from Wiktionary, Creative Commons Attribution/Share-Alike License

  • n. Plural form of embassage.


Sorry, no etymologies found.


  • As Leader of the House, Marcus Aemilius Scaurus normally attended to foreign embassages and those aspects of foreign relations not considered likely to lead to a war.

    The Grass Crown

  • "We should all be aware of what is in them, for the simple reason that I imagine this House will shortly be obliged to receive embassages from all the Italian nations who have expressed their discontent in these very many letters."

    The First Man in Rome

  • The moment King Bocchus heard of it, he sent an embassage to Marius begging that he be allowed to re-enter the Roman client fold; and when Marius failed to respond, he sent more embassages.

    The First Man in Rome

  • And once tomorrow's festivities were over, Gerbert would soon be on his way, and without his exalted rigidity, almost certainly sincere, and probably excited by recent embassages to France and Rome, there would be an end here in Shrewsbury of these arid measurings and probings of every word a man spoke.

    The Heretic's Apprentice

  • Especially do the travellers dwell on the public roads from Pekin or Cambaluc through all the provinces, the ten thousand Royal inns upon the highways, the two hundred thousand horses kept for the public service, the wonderful speed of transit in the Great Khan's embassages, "so that they could go from Pekin to the wall of China in two days."

    Prince Henry the Navigator, the Hero of Portugal and of Modern Discovery, 1394-1460 A.D. With an Account of Geographical Progress Throughout the Middle Ages As the Preparation for His Work.

  • The cardinals of Rome, which are theologues, and friars, and Schoolmen, have a phrase of notable contempt and scorn towards civil business: for they call all temporal business of wars, embassages, judicature, and other employments, sbirrerie, which is under-sheriffries; as if they were but matters for under-sheriffs and catchpoles: though many times those under-sheriffries do more good than their high speculations.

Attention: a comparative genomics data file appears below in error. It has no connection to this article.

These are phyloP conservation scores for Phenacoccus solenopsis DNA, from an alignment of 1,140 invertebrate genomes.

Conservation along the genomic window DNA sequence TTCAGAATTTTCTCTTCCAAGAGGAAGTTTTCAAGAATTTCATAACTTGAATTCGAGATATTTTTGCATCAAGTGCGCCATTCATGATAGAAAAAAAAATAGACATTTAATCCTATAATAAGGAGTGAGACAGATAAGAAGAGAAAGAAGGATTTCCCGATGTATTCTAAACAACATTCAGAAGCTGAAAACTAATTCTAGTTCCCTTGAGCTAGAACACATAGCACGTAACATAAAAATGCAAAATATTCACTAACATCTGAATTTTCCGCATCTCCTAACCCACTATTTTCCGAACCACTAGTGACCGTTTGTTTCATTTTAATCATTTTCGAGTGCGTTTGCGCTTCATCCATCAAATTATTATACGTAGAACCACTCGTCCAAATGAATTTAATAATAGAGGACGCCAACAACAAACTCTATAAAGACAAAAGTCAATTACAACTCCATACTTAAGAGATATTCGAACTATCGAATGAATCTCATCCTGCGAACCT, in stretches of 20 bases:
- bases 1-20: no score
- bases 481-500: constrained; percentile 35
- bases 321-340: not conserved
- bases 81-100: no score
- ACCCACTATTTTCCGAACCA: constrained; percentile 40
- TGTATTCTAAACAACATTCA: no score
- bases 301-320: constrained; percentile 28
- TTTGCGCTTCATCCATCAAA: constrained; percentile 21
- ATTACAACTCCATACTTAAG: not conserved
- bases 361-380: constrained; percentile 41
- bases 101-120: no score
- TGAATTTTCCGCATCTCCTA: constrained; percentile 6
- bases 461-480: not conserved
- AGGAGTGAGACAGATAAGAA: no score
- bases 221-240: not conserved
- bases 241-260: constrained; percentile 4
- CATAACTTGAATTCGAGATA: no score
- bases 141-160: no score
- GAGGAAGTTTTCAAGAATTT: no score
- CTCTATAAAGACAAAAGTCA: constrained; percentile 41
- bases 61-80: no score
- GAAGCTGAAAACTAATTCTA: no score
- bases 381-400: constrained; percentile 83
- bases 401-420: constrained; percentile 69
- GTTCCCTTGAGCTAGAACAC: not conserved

LIII. Of Praise

  • The two generals, in their discussion, only repeated in substance what they had said in their embassages before, and made no progress toward coming to an understanding.

    History of Julius Caesar

  • Most important among the foreign embassages undertaken by Fletcher was the one to Russia.

    Elizabethan Sonnet Cycles Phillis - Licia

  • They are so troubled with lordly living, they be so placed in palaces, couched in courts, ruffling in their rents, dancing in their dominions, burdened with embassages, pampering of their paunches, like

    Luther and Other Leaders of the Reformation

  • Vespasian then removed from Cesarea to Berytus, where many embassages came to him from Syria, and many from other provinces, bringing with them from every city crowns, and the congratulations of the people.

    The Wars of the Jews; or the history of the destruction of Jerusalem


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